Liberal Leader Kathleen Wynne is promising to reintroduce her budget within 20 days if she wins the June 12 election.
Trying to put a lacklustre debate performance behind her, Ms. Wynne kicked off the final mad dash to the electoral finish line with a raucous early-morning rally in the Liberal heartland Wednesday – and that pledge to bring back the budget that triggered the campaign in the first place.
"If anyone thinks there is a rest coming after this – get over yourselves, it's not happening. No holidays," she told hundreds of cheering partisans at a banquet hall in the Toronto suburb of Vaughan. "Regardless of whether we get a majority or a minority, we will be ready to govern. We are the only ones who have a credible plan. We'll implement it immediately."
The Liberal budget – which contained a new provincial pension plan, $29-billion for transit and big spending on social programs – was rejected last month by the Progressive Conservatives and New Democrats, causing the election.
Ms. Wynne's tactic of reintroducing it immediately is designed to lessen the chances of it getting defeated again in the event of a minority. She is likely counting on the other parties not forcing another election so quickly after the last one, and letting the budget pass instead.
Asked about Ms. Wynne's promise, Ontario PC Leader Tim Hudak said Wednesday that his party would also start "immediately" and would quickly craft a "mini budget" to get the ball rolling on his platform ideas, but would not put a specific number of days on the goal.
Ms. Wynne also said she would not try to govern if she does not win the most seats after June 12.
She spent most of the rally exhorting centre-left voters to rally behind her to stop Tim Hudak's Tories, who are running on a small-government campaign of cutting public-sector jobs and implementing massive tax cuts.
"Tim Hudak would sacrifice the economy on the altar of extreme conservative ideology," she said. "We have to say no to cuts, no to pink slips, no to bogus math."
Ms. Wynne was on the defensive in the debate Tuesday, as Mr. Hudak and NDP Leader Andrea Horwath hammered her on the billion-dollar cancellation of two gas plants by her predecessor, Dalton McGuinty. Ms. Wynne spent most of the debate trying to ignore the barrage, speaking straight to the camera and barely acknowledging the other two.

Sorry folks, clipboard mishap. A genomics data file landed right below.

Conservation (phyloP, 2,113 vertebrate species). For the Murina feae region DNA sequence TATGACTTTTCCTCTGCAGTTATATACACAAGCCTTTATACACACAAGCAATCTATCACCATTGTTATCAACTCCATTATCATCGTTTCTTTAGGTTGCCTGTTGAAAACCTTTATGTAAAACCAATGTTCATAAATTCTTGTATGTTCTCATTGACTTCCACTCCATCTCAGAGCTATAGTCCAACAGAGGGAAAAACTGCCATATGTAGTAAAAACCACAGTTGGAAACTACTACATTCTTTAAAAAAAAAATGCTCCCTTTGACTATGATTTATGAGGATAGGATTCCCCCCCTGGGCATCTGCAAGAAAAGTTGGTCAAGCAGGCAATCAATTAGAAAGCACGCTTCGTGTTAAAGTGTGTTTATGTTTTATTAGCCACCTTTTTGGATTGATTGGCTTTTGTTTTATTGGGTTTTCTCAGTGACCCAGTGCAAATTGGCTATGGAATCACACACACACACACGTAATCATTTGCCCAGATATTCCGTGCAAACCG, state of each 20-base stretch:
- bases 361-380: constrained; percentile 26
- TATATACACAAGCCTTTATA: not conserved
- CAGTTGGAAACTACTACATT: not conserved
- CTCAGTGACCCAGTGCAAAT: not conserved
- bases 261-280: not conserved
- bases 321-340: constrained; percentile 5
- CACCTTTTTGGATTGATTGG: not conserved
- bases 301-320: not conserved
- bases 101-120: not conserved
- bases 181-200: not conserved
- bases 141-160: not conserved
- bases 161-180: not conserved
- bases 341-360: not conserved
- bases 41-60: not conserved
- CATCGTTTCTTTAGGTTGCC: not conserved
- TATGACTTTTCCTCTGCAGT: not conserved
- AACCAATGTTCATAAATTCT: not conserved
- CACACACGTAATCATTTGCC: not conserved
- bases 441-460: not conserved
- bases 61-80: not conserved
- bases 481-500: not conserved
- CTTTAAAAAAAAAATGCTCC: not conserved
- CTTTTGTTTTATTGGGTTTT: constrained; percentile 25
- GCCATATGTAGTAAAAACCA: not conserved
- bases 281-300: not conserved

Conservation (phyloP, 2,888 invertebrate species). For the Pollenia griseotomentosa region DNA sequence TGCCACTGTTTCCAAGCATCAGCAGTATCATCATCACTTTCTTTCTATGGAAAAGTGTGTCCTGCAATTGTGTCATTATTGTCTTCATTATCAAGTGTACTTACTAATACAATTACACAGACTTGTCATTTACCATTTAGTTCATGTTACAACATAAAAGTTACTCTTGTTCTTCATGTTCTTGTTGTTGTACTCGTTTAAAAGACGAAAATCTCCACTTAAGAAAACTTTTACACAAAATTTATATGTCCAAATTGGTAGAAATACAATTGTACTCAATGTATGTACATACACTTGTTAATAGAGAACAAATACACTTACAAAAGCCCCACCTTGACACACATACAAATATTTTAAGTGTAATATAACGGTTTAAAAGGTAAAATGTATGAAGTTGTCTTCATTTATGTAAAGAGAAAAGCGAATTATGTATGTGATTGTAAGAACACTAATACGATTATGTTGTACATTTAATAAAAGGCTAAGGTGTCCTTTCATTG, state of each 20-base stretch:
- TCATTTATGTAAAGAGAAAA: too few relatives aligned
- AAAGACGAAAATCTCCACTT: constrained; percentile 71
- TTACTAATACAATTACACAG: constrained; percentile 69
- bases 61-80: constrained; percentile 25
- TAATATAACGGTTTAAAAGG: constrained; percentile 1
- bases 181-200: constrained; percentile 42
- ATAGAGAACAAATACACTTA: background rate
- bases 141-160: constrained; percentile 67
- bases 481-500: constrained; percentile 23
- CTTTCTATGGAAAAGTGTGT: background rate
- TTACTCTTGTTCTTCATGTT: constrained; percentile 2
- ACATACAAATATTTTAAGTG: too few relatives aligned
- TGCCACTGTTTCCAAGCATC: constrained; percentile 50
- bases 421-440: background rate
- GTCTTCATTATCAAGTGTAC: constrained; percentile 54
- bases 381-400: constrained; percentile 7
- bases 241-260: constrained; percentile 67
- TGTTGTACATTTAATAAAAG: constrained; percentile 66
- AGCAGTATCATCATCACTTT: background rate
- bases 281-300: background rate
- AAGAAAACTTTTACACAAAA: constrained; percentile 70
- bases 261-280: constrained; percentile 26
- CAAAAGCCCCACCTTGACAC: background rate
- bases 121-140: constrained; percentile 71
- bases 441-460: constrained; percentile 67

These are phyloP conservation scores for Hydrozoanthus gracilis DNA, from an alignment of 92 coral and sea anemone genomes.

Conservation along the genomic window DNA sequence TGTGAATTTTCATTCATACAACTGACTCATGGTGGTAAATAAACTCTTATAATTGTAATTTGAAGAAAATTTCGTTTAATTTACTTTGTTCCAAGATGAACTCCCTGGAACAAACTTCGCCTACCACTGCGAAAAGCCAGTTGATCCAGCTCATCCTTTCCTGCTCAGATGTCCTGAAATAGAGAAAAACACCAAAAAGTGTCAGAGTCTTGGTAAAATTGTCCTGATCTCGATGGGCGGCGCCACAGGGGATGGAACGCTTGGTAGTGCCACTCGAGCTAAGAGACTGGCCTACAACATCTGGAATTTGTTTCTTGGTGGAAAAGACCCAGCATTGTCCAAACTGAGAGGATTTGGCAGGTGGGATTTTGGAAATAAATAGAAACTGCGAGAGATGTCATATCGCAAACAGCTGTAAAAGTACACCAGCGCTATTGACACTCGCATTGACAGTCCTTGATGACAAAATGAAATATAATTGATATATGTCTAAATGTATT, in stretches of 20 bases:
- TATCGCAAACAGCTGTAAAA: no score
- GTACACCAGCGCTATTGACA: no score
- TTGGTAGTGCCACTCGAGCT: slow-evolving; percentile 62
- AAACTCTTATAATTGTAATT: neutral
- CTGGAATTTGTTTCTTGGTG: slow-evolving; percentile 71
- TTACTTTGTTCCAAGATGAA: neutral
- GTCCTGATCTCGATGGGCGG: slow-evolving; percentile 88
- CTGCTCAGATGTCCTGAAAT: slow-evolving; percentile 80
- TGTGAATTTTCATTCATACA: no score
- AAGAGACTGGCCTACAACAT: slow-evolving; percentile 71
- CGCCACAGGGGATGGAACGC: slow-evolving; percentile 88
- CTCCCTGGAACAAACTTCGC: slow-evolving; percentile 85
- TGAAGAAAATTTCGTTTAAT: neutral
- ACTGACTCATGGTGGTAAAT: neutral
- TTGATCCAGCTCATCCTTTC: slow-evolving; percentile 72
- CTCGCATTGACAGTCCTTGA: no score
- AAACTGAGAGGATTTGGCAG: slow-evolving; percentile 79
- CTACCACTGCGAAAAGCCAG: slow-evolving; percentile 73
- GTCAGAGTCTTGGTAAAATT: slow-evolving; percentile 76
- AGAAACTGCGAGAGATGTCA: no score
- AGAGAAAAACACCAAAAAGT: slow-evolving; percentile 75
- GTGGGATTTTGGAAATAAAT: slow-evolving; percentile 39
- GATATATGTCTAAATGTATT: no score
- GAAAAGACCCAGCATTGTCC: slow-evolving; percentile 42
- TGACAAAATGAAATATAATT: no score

On Wednesday, she appealed to Liberal sentimentality, telling volunteers their government must "operate out of a place of love and caring" as they battle for the final eight days of the campaign.
Ms. Wynne's campaign says she will keep up a frenetic pace for the final push. On Wednesday, she was set to pull a 16-hour day, jetting to Ottawa for a rally with federal Liberal Leader Justin Trudeau in the afternoon.
After an aggressive performance the night before, Mr. Hudak was still in debate mode as he came out swinging again Wednesday with more attacks on his opponents.
Mr. Hudak spent the morning playing host to a town hall with supporters in Ajax, where he cut up Ms. Wynne's debate performance, saying she didn't answer specific questions about how she'll reduce spending to overcome the province's deficit.
"If you can't think of one single thing that you're going to do, we're never going to get out of this debt crisis. We're never going to get back on our feet," he told the crowd of about 100 supporters, echoing some of the language he'd used to scold the Liberal leader the night before.
"I was disappointed, but not surprised."
Mr. Hudak listed off some specific agencies he has in mind to cut from the government if elected, including the Ontario Power Authority, the College of Trades and Local Health Integration Networks. He also reiterated his pledge from the debate to resign if he does not meet the promises laid out in his platform and was firm on his decision to enact an across-the-board wage freeze on all public workers, despite recent attack ads from the Ontario Provincial Police Association.
"We have to always think about those who are paying the taxes, not just those on the government payroll. I think it's fair, it's reasonable and it's a very Canadian thing to do."
At a breakfast rally in Toronto, Andrea Horwath didn't address what she might do if Ms. Wynne reintroduces the same budget with a minority government.
"I think the only person in a corner today is Kathleen Wynne," the NDP Leader told media after the event on Wednesday. "She has a record that she couldn't even defend last night."
In a speech to about 50 people gathered at the Gladstone Hotel, Ms. Horwath said PC Leader Hudak isn't the right choice for Ontario either because his plan makes no sense. "Everybody knows that Mr. Hudak's not going to be able to create a million jobs but they also know he's darned determined to cut 100,000 jobs," she said.
At a quick stop outside the campaign office of Jermaine King, candidate for Ajax-Pickering, Ms. Horwath also said Ms. Wynne's plan to roll out the same budget after winning the election was premature.
"She's presupposing an outcome that I don't think we're going to have," Ms. Horwath said. "I don't believe that I've heard that people want to go back to that Liberal waste and corruption."
As she made her way across the GTA Wednesday morning, Ms. Horwath continued to avoid discussions about what her plan is if one of the other two parties wins a minority government. She also set a hard target of $600-million in annual savings by eliminating duplication in government, such as joining all the electricity authorities into one body.
"It's something I believe is absolutely achievable," she said, adding high hospital CEO salaries, for instance, could be targeted to save money and invest in front-line services.